A little over nine months after British voters chose to withdraw from the European Union, Britain took a decisive — and likely irreversible — step Wednesday toward leaving a partnership that has bound the country to the continent for nearly half a century.
With the simple handoff of a letter in Brussels in the early afternoon, the British government became the first to trigger Article 50 — the mechanism for nations to exit the European Union.
“This is a historic moment from which there can be no turning back,” Prime Minister Theresa May announced to a momentarily hushed House of Commons, before debate later turned rowdy.
In Brussels, European Council President Donald Tusk said there was “no reason to pretend that this is a happy day.”
“After all,” a visibly upset Tusk said, “most Europeans, including nearly half the British voters, wish that we would stay together, not drift apart.”
The move instantly plunged both Britain and the 27 other E.U. nations into two years of what will almost certainly be messy and acrimonious negotiations over the terms of divorce.
The talks will encompass a dizzying array of subjects, including trade terms, immigration rules, financial regulations and, of course, money. Britain joined the group that became the European Union in 1973, so decades of ties, pacts and arrangements are part of the complex unraveling.
For both sides, the stakes are enormous.
Britain could be forced to reorient its economy — the world’s fifth largest — if it loses favorable terms with its biggest trade partner. It also may not survive the departure in one piece, with Scotland threatening to bolt.
The European Union, which for decades has only expanded its integrative reach, faces perhaps an even greater existential threat. If Britain is allowed to get a good deal, other countries contemplating their own departures could speed toward the exits.
The formal declaration of Britain’s intention came in the form of a six-page letter from May to Tusk. The letter, which opened with the handwritten salutation “Dear President Tusk,” was delivered by Britain’s ambassador to the E.U., Tim Barrow.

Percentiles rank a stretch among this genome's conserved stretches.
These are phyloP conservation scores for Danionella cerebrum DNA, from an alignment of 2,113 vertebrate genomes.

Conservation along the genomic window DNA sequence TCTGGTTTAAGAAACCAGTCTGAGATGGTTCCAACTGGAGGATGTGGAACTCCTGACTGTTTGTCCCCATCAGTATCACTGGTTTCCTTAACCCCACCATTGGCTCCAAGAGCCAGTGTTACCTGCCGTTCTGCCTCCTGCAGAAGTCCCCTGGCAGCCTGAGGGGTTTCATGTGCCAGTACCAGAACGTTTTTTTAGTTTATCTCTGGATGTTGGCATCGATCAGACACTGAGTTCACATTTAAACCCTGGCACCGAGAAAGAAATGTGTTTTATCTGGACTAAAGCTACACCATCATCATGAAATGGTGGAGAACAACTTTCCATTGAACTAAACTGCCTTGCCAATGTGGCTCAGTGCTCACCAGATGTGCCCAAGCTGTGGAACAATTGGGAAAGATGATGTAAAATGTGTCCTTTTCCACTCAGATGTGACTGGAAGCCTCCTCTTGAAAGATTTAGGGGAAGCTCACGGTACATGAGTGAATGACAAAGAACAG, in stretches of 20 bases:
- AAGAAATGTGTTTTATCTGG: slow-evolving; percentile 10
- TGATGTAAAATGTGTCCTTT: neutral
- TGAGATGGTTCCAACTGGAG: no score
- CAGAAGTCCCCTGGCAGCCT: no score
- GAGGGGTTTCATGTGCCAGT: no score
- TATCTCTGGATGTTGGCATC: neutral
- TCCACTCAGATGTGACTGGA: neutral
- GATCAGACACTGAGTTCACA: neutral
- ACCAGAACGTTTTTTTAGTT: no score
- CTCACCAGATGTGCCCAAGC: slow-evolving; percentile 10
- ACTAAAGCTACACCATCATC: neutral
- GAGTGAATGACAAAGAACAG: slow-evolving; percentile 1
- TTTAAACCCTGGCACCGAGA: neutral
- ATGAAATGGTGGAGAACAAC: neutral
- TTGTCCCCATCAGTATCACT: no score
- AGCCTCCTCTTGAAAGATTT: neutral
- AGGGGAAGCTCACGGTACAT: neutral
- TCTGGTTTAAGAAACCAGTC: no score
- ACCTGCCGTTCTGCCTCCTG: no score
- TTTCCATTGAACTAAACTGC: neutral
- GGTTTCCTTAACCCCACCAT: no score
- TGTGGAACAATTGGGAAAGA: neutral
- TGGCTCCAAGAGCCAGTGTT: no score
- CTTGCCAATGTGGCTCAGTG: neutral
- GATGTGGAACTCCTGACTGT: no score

Tusk later tweeted a photo of the moment he received the letter as the men stood in front of E.U. flags and Union Jacks. Barrow appeared to be grinning; Tusk was grimacing.
From either side of the English Channel on Wednesday, there were attempts to take the heat out of what had become a grievance-filled split even before it officially got underway.
The top diplomat for the European Union’s most powerful member, Germany, said he wished Britain well.
“The stale-sounding sentence used in private life after a divorce, ‘Let’s remain friends,’ is right in this case,” said German Foreign Minister Sigmar Gabriel.
May’s letter, meanwhile, ratcheted down earlier threats to walk away from talks and leave with no deal — an option popularly known as “dirty Brexit” — if the E.U. offers are not to her liking.
The letter urged the European Union to let Britain go “in a fair and orderly manner, and with as little disruption as possible on each side.”
May has said that Britain will prioritize regaining control over immigration and removing Britain from the jurisdiction of the European Court of Justice. She has also acknowledged that Britain will not remain a member of Europe’s common market or its customs union. Instead, she has sought a new trade deal that reflects, as the letter described it, Britain’s “deep and special partnership” with the European Union.
Despite an overall tone that is more conciliatory than previous statements, the letter also unleashed some implicit threats. It raised, for instance, the specter that Britain could reduce its contributions to European intelligence and security if London does not get what it wants in a trade deal.
“In security terms a failure to reach agreement would mean our cooperation in the fight against crime and terrorism would be weakened,” she wrote.